It needs to
be remembered that during endoscopic procedures
colonoscopy) besides diagnosing disease, therapy may be administered
which has to be viewed as being a form of surgery preformed internally.
The most frequent example of this occurs during colonoscopy where after
a polyp is seen it is removed via an electro-surgical technique burning
away its attachment to the wall of the colon. A burn (cautery mark) is
left behind that will heal over a number of days (up to 14 to 18) and on
rare occasions bleeding can occur from the edge of the healing burn and
require follow up medical attention. This is infrequent, though on
patient per year from our practice will require hospital admission for
observation (generally brief lasting 24 to 48 hours) as a consequence of
their colonoscopy. One patient every ten years may require an operation
to fix some problem (for instance bleeding or infection, etc.) that
comes on as a consequence of colonoscopy. While this is a very
infrequent event, for everyoneís peace of mind it makes sense to be able
to obtain medical care the first few weeks after a colonoscopy.
principles apply towards planning for an upper endoscopy, however the
risks are less, probably a quarter to a third of those of colonoscopy.
Thus the advice regarding travel and a planned endoscopic procedure is
really against international travel (Canada and Western Europe are
probably fine) but against traveling to out of the way places.
(Versed) is the most commonly used sedative. It is excellent at
relieving anxiety, suppressing the gag reflex and awareness of
discomfort. It induces amnesia, and interference with memory is
probably the last effect of the drug to wear off, such that
conversations after the procedure with the patient,
otherwise awake, may not be remembered. In
endoscopies and most colonoscopies a small dose of
pain reliever such as meperidine (demerol) or
fentanyl (trade name) is used. The two agents together often work
nicely to provide a synergistic effect
smaller dose of each medicine to be used enhancing comfort and speeding
recovery. Because of uncertainty
the recovery of memory and reflexes following the use of these
sedatives, it is required that patients not drive or use complex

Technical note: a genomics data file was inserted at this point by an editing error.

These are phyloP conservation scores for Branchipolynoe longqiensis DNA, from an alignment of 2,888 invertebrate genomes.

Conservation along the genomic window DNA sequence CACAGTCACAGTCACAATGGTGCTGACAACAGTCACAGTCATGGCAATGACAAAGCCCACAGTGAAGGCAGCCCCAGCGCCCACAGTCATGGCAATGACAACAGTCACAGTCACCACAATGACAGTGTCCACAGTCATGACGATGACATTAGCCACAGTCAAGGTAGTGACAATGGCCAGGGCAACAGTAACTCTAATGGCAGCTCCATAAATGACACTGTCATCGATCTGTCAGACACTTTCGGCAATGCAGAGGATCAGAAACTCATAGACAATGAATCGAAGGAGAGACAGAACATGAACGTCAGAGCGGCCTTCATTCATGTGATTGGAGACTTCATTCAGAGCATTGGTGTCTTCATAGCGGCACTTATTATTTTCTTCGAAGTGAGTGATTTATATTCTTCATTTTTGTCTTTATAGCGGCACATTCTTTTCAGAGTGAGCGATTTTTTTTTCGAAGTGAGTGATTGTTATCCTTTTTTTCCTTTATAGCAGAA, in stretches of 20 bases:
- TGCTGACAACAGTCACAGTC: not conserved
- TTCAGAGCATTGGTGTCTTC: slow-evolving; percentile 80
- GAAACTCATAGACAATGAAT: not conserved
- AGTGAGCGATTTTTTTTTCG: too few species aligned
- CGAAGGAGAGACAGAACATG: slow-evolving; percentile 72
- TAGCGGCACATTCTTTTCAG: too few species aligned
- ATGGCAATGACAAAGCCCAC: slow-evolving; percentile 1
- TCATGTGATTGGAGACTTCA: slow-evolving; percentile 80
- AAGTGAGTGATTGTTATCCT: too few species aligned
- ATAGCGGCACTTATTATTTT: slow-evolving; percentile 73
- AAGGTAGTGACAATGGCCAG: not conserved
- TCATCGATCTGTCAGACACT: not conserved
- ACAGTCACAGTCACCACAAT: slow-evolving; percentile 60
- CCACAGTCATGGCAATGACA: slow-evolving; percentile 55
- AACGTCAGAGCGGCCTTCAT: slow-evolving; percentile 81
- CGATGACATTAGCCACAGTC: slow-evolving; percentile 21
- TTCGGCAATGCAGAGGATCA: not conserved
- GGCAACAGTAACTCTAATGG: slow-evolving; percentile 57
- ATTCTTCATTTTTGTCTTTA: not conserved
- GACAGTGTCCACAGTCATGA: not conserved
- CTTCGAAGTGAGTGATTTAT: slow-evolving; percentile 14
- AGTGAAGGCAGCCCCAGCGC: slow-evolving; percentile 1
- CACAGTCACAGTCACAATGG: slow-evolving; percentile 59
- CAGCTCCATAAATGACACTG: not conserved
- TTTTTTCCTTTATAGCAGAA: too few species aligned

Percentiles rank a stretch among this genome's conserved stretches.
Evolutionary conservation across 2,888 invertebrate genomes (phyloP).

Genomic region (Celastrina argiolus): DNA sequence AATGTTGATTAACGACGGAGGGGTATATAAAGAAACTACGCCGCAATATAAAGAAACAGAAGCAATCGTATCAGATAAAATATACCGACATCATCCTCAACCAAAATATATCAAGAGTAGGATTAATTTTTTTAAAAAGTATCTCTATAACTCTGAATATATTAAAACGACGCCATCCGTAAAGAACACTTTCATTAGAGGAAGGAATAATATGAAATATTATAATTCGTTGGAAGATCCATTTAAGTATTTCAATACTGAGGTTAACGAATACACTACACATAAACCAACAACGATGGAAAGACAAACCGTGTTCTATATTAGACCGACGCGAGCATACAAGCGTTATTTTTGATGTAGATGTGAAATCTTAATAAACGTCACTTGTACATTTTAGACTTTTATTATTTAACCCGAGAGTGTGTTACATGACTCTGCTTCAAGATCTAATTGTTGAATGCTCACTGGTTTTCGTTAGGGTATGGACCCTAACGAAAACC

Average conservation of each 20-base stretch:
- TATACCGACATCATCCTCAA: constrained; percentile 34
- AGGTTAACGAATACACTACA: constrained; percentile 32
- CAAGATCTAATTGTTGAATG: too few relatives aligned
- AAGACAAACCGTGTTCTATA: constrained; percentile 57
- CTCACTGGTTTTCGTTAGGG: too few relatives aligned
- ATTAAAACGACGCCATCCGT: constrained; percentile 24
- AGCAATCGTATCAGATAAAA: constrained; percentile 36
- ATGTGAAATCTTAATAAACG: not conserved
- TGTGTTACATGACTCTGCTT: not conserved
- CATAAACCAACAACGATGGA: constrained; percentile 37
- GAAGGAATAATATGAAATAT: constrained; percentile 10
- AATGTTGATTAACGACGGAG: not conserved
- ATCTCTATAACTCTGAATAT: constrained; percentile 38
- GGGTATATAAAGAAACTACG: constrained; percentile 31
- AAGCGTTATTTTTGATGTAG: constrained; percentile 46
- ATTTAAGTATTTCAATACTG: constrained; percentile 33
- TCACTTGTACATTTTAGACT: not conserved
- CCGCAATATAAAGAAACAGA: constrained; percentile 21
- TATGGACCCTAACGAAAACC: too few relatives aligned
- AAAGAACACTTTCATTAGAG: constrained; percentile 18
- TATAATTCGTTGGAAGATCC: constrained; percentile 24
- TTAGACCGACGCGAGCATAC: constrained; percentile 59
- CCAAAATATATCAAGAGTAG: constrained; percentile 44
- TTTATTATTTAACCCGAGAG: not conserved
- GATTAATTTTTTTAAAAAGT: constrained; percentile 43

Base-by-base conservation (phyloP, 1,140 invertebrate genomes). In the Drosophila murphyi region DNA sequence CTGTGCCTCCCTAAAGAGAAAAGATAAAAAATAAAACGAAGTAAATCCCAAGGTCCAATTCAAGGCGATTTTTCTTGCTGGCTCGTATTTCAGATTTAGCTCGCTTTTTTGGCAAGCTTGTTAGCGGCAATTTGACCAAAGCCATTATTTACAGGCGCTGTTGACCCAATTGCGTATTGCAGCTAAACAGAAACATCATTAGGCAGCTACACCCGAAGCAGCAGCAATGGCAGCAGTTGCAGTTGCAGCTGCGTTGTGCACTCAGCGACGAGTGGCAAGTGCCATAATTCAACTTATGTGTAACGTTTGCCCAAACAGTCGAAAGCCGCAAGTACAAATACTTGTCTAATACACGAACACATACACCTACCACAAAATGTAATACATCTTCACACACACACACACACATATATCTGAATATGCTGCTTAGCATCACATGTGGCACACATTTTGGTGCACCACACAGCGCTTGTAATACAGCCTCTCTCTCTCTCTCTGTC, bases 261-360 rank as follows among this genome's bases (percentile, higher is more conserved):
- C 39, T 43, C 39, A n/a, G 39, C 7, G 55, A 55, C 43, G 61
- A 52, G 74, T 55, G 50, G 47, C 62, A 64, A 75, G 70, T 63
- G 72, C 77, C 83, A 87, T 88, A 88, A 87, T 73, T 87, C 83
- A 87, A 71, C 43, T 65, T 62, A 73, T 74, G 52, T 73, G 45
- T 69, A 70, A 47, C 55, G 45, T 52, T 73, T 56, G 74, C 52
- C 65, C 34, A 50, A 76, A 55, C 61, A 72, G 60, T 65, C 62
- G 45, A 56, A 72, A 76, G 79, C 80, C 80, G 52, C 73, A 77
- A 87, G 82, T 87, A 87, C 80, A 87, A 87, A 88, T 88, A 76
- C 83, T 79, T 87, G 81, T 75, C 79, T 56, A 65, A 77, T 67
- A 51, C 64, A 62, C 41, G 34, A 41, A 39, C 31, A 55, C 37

machinery (lawn mowers, chainsaws, etc.) for the rest
day. Similarly activities requiring precise balance on ladders, roofs,
etc. need to be avoided.
undergoing a sedated procedure it is absolutely required
person be driven home by another responsible adult. In addition to
driving, itís helpful if that person can be present to hear the
preliminary report of the endoscopic procedure (impression of the
doctor) and discharge instructions. As a consequence of the sedative
the patient may very well not remember being given the instructions.
The impaired memory function the sedatives produce can be very subtle
and last some hours after all other apparent recovery from the sedative
has occurred. It is not uncommon for someone not to remember
conversations two or three hours after a procedure when they have been
dressed, walking and engaging in apparently normal conversation. Thus
itís helpful if the person chosen as a driver is a spouse, sibling, or
other trusted relative, friend, or neighbor
pass on the initial report.
You will be
sent home with a discharge instruction sheet and plan that if findings
were normal or minor may include the final follow-up plan such as seeing
your regular doctor fper his/her previous instructions. The endoscopy
nursing staff will contact you the
next day at
home or at another number you may wish to give.
will contact you with the results of any biopsy or specimen reports in
about a week. If you have not heard about
(after ten days)or have any other concerns following
procedure, please call our office at (607) 272-5011. 5% to 10% of
patients will have findings that warrant a follow-up discussion
office at an appointment 4 to 5 working days after the procedure. If a
new medication treatment is started office
is usually deferred a number of weeks so as to access
prior to the appointment.
may, though we feel for a number of reasons that
trusted family member, friend or neighbor bringing you home has numerous
advantages. These include hearing the
medical report and reporting back to later when your memory may be more
reliable, and giving you supportive TLC on your arrival home. The post
procedure observation period time prior to taking a taxi is extended to
allow for these factors.
No, we require that a patient who has had an
endoscopy be released to a responsible adult. A released patient is not
allowed to navigate his/her way on public roadways.
start with a light meal at home taking care to avoid a meal that is too
large or high in fat or spice. Eating at a
is not recommended since your system may not be
handle a large meal dispite the hunger one may begin to feel once the
procedure is done. Additional restrictions may be required short
term if there has been dilation of an esophageal stricture, treatment of
an ulcer, or removal of a large polyp.